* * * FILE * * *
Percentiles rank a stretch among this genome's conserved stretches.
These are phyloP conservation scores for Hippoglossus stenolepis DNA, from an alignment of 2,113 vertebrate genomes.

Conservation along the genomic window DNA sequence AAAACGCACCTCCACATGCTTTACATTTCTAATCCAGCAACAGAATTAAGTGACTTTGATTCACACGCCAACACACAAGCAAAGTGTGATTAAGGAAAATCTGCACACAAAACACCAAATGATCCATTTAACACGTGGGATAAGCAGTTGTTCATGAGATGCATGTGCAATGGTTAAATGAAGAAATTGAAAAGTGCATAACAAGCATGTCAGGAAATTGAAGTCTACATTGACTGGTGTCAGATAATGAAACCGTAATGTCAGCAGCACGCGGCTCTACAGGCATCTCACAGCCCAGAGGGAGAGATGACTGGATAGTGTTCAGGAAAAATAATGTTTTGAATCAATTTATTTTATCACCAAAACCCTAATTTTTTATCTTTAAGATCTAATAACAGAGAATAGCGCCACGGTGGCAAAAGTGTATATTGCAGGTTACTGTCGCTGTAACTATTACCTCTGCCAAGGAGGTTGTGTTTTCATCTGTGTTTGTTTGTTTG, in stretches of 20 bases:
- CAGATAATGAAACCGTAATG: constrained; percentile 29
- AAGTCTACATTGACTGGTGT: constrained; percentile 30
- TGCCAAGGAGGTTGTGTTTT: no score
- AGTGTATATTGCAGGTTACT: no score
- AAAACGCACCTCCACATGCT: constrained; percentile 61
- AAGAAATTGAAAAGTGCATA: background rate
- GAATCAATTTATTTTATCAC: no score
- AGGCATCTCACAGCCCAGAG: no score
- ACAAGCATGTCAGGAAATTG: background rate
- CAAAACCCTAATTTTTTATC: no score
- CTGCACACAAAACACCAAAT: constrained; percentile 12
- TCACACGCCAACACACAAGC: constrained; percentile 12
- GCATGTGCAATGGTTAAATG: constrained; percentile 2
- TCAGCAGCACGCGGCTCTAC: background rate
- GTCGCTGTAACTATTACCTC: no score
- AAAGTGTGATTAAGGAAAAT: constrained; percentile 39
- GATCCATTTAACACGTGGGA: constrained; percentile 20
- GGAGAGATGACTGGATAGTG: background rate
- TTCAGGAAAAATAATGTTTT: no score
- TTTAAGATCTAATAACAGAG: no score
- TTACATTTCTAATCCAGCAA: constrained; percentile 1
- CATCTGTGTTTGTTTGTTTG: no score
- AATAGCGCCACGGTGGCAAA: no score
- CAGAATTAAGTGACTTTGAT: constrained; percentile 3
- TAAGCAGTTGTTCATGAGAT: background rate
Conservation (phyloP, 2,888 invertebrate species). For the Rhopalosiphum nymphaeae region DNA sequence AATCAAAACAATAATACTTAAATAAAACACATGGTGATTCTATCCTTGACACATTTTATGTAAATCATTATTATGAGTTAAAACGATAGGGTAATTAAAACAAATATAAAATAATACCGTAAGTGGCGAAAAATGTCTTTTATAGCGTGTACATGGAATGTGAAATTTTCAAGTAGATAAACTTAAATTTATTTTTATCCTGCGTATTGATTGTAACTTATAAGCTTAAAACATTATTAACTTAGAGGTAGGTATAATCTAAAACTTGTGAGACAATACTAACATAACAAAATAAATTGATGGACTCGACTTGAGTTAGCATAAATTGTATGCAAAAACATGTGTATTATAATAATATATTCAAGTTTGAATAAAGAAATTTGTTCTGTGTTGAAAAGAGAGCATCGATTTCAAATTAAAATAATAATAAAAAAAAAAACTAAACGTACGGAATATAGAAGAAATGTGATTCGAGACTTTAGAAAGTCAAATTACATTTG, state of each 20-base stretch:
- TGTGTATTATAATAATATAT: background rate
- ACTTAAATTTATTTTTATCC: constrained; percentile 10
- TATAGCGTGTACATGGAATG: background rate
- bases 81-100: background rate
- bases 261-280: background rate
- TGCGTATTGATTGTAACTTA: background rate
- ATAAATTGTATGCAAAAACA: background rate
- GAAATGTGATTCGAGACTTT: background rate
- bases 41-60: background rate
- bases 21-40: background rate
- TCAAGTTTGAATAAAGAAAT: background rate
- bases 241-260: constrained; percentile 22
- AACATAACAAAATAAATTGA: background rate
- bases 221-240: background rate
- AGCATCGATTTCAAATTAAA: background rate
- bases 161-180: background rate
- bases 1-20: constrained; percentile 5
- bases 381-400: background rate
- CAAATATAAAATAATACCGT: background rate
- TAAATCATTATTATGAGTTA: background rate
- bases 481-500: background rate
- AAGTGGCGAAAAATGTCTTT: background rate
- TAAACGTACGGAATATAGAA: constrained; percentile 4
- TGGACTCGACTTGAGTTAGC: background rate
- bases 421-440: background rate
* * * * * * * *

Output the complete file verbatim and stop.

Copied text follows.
Percentiles rank a stretch among this genome's conserved stretches.
These are phyloP conservation scores for Hippoglossus stenolepis DNA, from an alignment of 2,113 vertebrate genomes.

Conservation along the genomic window DNA sequence AAAACGCACCTCCACATGCTTTACATTTCTAATCCAGCAACAGAATTAAGTGACTTTGATTCACACGCCAACACACAAGCAAAGTGTGATTAAGGAAAATCTGCACACAAAACACCAAATGATCCATTTAACACGTGGGATAAGCAGTTGTTCATGAGATGCATGTGCAATGGTTAAATGAAGAAATTGAAAAGTGCATAACAAGCATGTCAGGAAATTGAAGTCTACATTGACTGGTGTCAGATAATGAAACCGTAATGTCAGCAGCACGCGGCTCTACAGGCATCTCACAGCCCAGAGGGAGAGATGACTGGATAGTGTTCAGGAAAAATAATGTTTTGAATCAATTTATTTTATCACCAAAACCCTAATTTTTTATCTTTAAGATCTAATAACAGAGAATAGCGCCACGGTGGCAAAAGTGTATATTGCAGGTTACTGTCGCTGTAACTATTACCTCTGCCAAGGAGGTTGTGTTTTCATCTGTGTTTGTTTGTTTG, in stretches of 20 bases:
- CAGATAATGAAACCGTAATG: constrained; percentile 29
- AAGTCTACATTGACTGGTGT: constrained; percentile 30
- TGCCAAGGAGGTTGTGTTTT: no score
- AGTGTATATTGCAGGTTACT: no score
- AAAACGCACCTCCACATGCT: constrained; percentile 61
- AAGAAATTGAAAAGTGCATA: background rate
- GAATCAATTTATTTTATCAC: no score
- AGGCATCTCACAGCCCAGAG: no score
- ACAAGCATGTCAGGAAATTG: background rate
- CAAAACCCTAATTTTTTATC: no score
- CTGCACACAAAACACCAAAT: constrained; percentile 12
- TCACACGCCAACACACAAGC: constrained; percentile 12
- GCATGTGCAATGGTTAAATG: constrained; percentile 2
- TCAGCAGCACGCGGCTCTAC: background rate
- GTCGCTGTAACTATTACCTC: no score
- AAAGTGTGATTAAGGAAAAT: constrained; percentile 39
- GATCCATTTAACACGTGGGA: constrained; percentile 20
- GGAGAGATGACTGGATAGTG: background rate
- TTCAGGAAAAATAATGTTTT: no score
- TTTAAGATCTAATAACAGAG: no score
- TTACATTTCTAATCCAGCAA: constrained; percentile 1
- CATCTGTGTTTGTTTGTTTG: no score
- AATAGCGCCACGGTGGCAAA: no score
- CAGAATTAAGTGACTTTGAT: constrained; percentile 3
- TAAGCAGTTGTTCATGAGAT: background rate
Conservation (phyloP, 2,888 invertebrate species). For the Rhopalosiphum nymphaeae region DNA sequence AATCAAAACAATAATACTTAAATAAAACACATGGTGATTCTATCCTTGACACATTTTATGTAAATCATTATTATGAGTTAAAACGATAGGGTAATTAAAACAAATATAAAATAATACCGTAAGTGGCGAAAAATGTCTTTTATAGCGTGTACATGGAATGTGAAATTTTCAAGTAGATAAACTTAAATTTATTTTTATCCTGCGTATTGATTGTAACTTATAAGCTTAAAACATTATTAACTTAGAGGTAGGTATAATCTAAAACTTGTGAGACAATACTAACATAACAAAATAAATTGATGGACTCGACTTGAGTTAGCATAAATTGTATGCAAAAACATGTGTATTATAATAATATATTCAAGTTTGAATAAAGAAATTTGTTCTGTGTTGAAAAGAGAGCATCGATTTCAAATTAAAATAATAATAAAAAAAAAAACTAAACGTACGGAATATAGAAGAAATGTGATTCGAGACTTTAGAAAGTCAAATTACATTTG, state of each 20-base stretch:
- TGTGTATTATAATAATATAT: background rate
- ACTTAAATTTATTTTTATCC: constrained; percentile 10
- TATAGCGTGTACATGGAATG: background rate
- bases 81-100: background rate
- bases 261-280: background rate
- TGCGTATTGATTGTAACTTA: background rate
- ATAAATTGTATGCAAAAACA: background rate
- GAAATGTGATTCGAGACTTT: background rate
- bases 41-60: background rate
- bases 21-40: background rate
- TCAAGTTTGAATAAAGAAAT: background rate
- bases 241-260: constrained; percentile 22
- AACATAACAAAATAAATTGA: background rate
- bases 221-240: background rate
- AGCATCGATTTCAAATTAAA: background rate
- bases 161-180: background rate
- bases 1-20: constrained; percentile 5
- bases 381-400: background rate
- CAAATATAAAATAATACCGT: background rate
- TAAATCATTATTATGAGTTA: background rate
- bases 481-500: background rate
- AAGTGGCGAAAAATGTCTTT: background rate
- TAAACGTACGGAATATAGAA: constrained; percentile 4
- TGGACTCGACTTGAGTTAGC: background rate
- bases 421-440: background rate